Amazon Children "Spontaneously" Understand Geometry

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Five of the six figures shared some property. The participants had to guess which figure did not belong. (In their language the Mundurucú described it as "the ugly one.")

For example, one set included a pair of nonparallel lines amid five pairs of parallel lines. Another set had six triangles, only one of which had no right angle.

Treasure Hunt

In the second test, each participant was given a map showing where to find an object hidden under one of three boxes.

The Mundurucú don't typically use maps, but they are adept at navigating their river valley home in the Brazilian state of Pará.

The boxes in the test were arranged in right triangles or isosceles triangles on the floor. The maps correctly reproduced these geometric relations. Stars on the maps marked the locations of the hidden objects.

Dehaene finds it significant that the U.S. and Mundurucú children had similar scores while U.S. adults outperformed Mundurucú adults.

The results suggest that "the concepts of geometry are grounded in extremely basic mechanisms in the human brain," he said, "whatever its culture and its education."

Brian Butterworth, a neuroscientist at Britain's University College London, agrees.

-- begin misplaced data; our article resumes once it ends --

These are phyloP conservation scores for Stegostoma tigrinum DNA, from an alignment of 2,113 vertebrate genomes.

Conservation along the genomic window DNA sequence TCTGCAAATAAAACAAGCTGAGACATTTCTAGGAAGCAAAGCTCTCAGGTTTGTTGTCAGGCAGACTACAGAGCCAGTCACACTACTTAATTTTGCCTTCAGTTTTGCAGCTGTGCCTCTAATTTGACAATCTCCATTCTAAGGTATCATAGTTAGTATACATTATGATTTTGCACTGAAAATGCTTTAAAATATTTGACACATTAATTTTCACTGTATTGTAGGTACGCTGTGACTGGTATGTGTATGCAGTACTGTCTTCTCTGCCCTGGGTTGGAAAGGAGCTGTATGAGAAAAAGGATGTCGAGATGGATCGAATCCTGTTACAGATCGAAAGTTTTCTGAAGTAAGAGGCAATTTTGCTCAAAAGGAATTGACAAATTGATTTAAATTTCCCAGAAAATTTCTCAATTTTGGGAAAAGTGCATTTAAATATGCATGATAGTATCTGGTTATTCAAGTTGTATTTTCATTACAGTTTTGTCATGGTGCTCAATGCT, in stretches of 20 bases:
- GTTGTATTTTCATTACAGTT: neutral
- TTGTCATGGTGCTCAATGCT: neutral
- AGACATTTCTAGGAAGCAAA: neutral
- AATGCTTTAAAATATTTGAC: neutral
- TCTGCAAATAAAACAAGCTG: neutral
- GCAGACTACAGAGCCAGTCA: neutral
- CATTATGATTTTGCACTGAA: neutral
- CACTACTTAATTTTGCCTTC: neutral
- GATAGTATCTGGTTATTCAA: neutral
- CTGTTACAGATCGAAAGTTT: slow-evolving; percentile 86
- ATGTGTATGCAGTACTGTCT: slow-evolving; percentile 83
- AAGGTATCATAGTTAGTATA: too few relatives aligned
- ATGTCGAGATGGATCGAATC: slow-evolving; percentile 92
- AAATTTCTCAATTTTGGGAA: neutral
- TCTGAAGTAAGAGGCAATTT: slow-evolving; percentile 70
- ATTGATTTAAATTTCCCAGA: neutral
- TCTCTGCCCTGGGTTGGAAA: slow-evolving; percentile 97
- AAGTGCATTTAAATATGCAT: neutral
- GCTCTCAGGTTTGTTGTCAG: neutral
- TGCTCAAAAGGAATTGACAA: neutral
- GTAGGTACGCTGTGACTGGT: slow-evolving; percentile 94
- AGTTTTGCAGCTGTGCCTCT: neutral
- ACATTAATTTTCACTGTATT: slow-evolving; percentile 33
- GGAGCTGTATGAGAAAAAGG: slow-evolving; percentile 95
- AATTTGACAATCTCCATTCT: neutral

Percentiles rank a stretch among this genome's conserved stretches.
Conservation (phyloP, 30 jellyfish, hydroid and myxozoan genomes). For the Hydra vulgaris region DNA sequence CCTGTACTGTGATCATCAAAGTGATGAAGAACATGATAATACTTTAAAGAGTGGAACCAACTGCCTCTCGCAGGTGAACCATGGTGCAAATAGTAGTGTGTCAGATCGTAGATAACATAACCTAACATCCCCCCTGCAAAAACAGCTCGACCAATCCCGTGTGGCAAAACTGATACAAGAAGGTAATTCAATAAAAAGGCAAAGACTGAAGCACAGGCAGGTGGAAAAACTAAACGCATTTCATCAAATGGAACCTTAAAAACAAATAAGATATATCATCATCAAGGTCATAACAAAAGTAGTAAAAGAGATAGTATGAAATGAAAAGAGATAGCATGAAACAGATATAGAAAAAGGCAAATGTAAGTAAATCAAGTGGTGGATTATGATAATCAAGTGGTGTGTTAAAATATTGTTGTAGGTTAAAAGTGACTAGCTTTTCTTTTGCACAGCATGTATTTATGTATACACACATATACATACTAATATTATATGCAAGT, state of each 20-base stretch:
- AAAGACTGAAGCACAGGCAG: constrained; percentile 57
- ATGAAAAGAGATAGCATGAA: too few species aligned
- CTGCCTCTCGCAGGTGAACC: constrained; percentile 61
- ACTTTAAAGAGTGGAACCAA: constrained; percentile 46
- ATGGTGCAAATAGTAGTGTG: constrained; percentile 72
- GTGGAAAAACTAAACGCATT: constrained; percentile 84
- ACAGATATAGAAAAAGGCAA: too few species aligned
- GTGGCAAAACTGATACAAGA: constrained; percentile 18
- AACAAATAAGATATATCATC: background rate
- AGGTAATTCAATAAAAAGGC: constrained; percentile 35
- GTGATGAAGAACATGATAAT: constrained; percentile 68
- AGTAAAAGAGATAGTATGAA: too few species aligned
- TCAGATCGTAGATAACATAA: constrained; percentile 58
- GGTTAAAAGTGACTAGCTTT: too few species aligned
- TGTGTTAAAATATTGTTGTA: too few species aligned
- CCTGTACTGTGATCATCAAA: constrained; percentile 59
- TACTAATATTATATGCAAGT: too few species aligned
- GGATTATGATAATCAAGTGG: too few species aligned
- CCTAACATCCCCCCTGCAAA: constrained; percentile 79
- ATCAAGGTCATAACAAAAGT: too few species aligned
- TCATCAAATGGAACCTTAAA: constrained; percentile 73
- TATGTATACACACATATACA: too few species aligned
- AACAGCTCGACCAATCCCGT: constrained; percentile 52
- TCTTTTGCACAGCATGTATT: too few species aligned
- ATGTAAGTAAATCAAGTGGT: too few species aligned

"We are born with a 'starter kit' of core concepts that helps us interpret our three-dimensional world, and this is refined by constant interaction with it," said Butterworth, who was not involved in the Mundurucú study.

"If the world has lots of straight lines, as the world of the [U.S.] subjects [in these experiments] does, then this may explain why, when they reach adulthood, they are somewhat better at dealing with problems involving straight lines," he said.

The research may also cast new light on an old conundrum: Does the brain learn concepts through words—possibly in different ways for different languages? Or does abstract thinking somehow precede speech?

Not Proof?

Rafael Núñez is a cognitive scientist at the University of California, San Diego. He believes that concepts can precede words, but he says the evidence in the new study does not constitute proof.

Although their language lacks certain words, the Mundurucú may be able to express the same concepts through metaphors.

"I could also say that in English we have few words to talk about the future," Núñez said, "because we use metaphors like 'the week ahead' and 'way back in the sixties,' which are spatial metaphors relative to front and back."

That's not the only difficulty in interpreting the data, according to Dehaene, the study's lead author. Some of the recognition may be taking place at the visual level, rather than at the level of abstract thought.

Peter Gordon, a behavioral scientist at New York's Columbia University, said that further tests would be needed for scienists to better understand the study results.

"Imagine if you did this task and had five transistors and a capacitor and had subjects pick the capacitor as being odd," he said. "Would this mean that they had concepts of electronic circuitry?"

Dehaene says the concern that the children's ability is largely visual doesn't seem to apply to the map-based test. That's because using a map requires "abstraction of geometrical information." In other words, the test subjects had to be able to understand that the shapes on the page corresponded to the boxes arranged on the floor.

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